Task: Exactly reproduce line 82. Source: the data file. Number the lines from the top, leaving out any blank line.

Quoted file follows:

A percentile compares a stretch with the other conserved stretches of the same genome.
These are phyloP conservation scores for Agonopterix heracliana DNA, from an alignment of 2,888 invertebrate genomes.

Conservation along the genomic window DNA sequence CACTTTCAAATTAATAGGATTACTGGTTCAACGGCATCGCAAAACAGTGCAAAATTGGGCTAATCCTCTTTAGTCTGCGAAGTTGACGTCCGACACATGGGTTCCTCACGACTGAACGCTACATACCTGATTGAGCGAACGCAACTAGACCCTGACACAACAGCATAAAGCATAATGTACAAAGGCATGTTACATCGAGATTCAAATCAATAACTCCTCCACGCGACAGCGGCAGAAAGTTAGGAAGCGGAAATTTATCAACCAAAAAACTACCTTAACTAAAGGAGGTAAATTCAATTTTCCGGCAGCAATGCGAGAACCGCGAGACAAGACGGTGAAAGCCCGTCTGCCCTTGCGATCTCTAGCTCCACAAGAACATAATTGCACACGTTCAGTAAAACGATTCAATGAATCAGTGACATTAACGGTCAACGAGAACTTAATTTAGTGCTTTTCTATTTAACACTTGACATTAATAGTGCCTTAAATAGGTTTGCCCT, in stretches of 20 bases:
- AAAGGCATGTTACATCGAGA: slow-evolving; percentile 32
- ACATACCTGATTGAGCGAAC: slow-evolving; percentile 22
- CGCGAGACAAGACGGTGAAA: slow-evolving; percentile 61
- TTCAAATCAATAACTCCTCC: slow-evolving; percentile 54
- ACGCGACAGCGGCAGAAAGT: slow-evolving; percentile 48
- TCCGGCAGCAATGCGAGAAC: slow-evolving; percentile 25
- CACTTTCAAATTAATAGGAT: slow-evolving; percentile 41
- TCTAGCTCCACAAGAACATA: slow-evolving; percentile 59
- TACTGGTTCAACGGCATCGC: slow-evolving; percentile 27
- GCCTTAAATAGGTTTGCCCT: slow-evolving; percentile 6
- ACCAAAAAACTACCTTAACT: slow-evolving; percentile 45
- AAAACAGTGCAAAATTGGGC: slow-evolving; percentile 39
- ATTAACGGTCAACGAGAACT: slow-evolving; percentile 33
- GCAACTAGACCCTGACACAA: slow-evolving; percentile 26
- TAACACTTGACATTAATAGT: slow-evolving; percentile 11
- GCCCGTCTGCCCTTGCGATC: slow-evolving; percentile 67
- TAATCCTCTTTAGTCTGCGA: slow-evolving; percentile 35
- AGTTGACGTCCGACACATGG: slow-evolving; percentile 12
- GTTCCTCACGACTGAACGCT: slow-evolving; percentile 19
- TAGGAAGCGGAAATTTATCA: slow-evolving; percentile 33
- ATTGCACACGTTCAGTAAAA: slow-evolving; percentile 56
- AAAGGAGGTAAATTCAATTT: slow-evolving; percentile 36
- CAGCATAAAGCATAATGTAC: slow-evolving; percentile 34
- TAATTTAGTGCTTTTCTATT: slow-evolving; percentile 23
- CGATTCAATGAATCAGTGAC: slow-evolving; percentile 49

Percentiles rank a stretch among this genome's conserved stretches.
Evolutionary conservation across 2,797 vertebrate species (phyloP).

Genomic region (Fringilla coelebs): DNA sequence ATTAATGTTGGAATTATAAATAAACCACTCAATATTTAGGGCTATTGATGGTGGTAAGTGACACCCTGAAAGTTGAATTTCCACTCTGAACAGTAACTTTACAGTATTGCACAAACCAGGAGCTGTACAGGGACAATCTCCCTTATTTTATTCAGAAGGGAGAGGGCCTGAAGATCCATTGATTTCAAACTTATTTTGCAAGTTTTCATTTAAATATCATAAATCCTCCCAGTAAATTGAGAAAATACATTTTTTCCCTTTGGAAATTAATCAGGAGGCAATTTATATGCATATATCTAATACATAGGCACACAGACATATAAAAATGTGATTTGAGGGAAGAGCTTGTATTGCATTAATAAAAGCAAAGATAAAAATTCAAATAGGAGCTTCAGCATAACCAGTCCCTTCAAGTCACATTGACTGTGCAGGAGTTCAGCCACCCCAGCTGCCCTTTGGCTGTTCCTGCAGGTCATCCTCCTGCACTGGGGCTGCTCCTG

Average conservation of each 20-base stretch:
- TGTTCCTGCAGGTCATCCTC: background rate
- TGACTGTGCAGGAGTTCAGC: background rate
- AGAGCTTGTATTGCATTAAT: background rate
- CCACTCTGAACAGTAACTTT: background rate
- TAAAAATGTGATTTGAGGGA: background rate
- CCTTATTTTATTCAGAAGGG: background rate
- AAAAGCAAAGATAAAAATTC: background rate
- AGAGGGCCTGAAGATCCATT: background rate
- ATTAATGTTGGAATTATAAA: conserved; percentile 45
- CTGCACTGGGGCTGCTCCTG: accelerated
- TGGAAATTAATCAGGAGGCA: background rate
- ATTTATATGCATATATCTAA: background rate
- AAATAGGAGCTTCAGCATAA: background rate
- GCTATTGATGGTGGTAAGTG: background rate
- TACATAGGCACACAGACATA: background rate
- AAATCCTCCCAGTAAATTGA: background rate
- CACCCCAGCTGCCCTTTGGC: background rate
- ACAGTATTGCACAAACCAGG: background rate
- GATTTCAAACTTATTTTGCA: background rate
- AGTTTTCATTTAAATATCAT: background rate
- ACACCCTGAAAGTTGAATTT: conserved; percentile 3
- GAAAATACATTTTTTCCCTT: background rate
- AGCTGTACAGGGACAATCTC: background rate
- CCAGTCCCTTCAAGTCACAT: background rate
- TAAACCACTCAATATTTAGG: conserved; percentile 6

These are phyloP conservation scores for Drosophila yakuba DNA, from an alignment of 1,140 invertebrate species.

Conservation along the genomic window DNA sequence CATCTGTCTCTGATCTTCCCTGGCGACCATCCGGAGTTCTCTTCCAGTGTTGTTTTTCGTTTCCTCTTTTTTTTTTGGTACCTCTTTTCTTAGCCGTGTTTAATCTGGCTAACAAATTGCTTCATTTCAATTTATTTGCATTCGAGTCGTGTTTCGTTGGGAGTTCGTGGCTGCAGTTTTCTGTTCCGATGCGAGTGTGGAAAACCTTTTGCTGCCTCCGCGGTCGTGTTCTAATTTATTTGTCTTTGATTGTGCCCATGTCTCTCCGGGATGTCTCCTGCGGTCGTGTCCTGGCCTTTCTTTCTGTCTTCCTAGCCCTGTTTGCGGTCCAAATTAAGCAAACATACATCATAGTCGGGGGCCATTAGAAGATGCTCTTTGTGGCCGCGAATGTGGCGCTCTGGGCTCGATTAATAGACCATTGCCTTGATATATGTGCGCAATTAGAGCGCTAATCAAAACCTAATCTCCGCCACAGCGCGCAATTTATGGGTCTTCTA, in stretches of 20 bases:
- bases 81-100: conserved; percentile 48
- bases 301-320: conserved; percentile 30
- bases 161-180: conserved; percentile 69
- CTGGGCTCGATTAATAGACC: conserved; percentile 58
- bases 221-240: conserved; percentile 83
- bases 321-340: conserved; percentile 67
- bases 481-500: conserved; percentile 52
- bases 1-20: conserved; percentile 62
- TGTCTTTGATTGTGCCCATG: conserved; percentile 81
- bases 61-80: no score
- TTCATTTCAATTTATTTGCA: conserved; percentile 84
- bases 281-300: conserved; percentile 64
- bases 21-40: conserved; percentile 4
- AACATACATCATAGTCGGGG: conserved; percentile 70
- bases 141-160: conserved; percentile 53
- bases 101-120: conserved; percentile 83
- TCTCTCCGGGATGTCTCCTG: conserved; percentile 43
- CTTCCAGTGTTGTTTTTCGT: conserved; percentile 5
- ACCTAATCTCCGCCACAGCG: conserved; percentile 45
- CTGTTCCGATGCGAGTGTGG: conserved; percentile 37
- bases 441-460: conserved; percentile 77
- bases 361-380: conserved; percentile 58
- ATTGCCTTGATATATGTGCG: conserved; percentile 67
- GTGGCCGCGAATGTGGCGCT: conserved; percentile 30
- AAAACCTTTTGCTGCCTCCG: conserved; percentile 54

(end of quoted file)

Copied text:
- ATTGCCTTGATATATGTGCG: conserved; percentile 67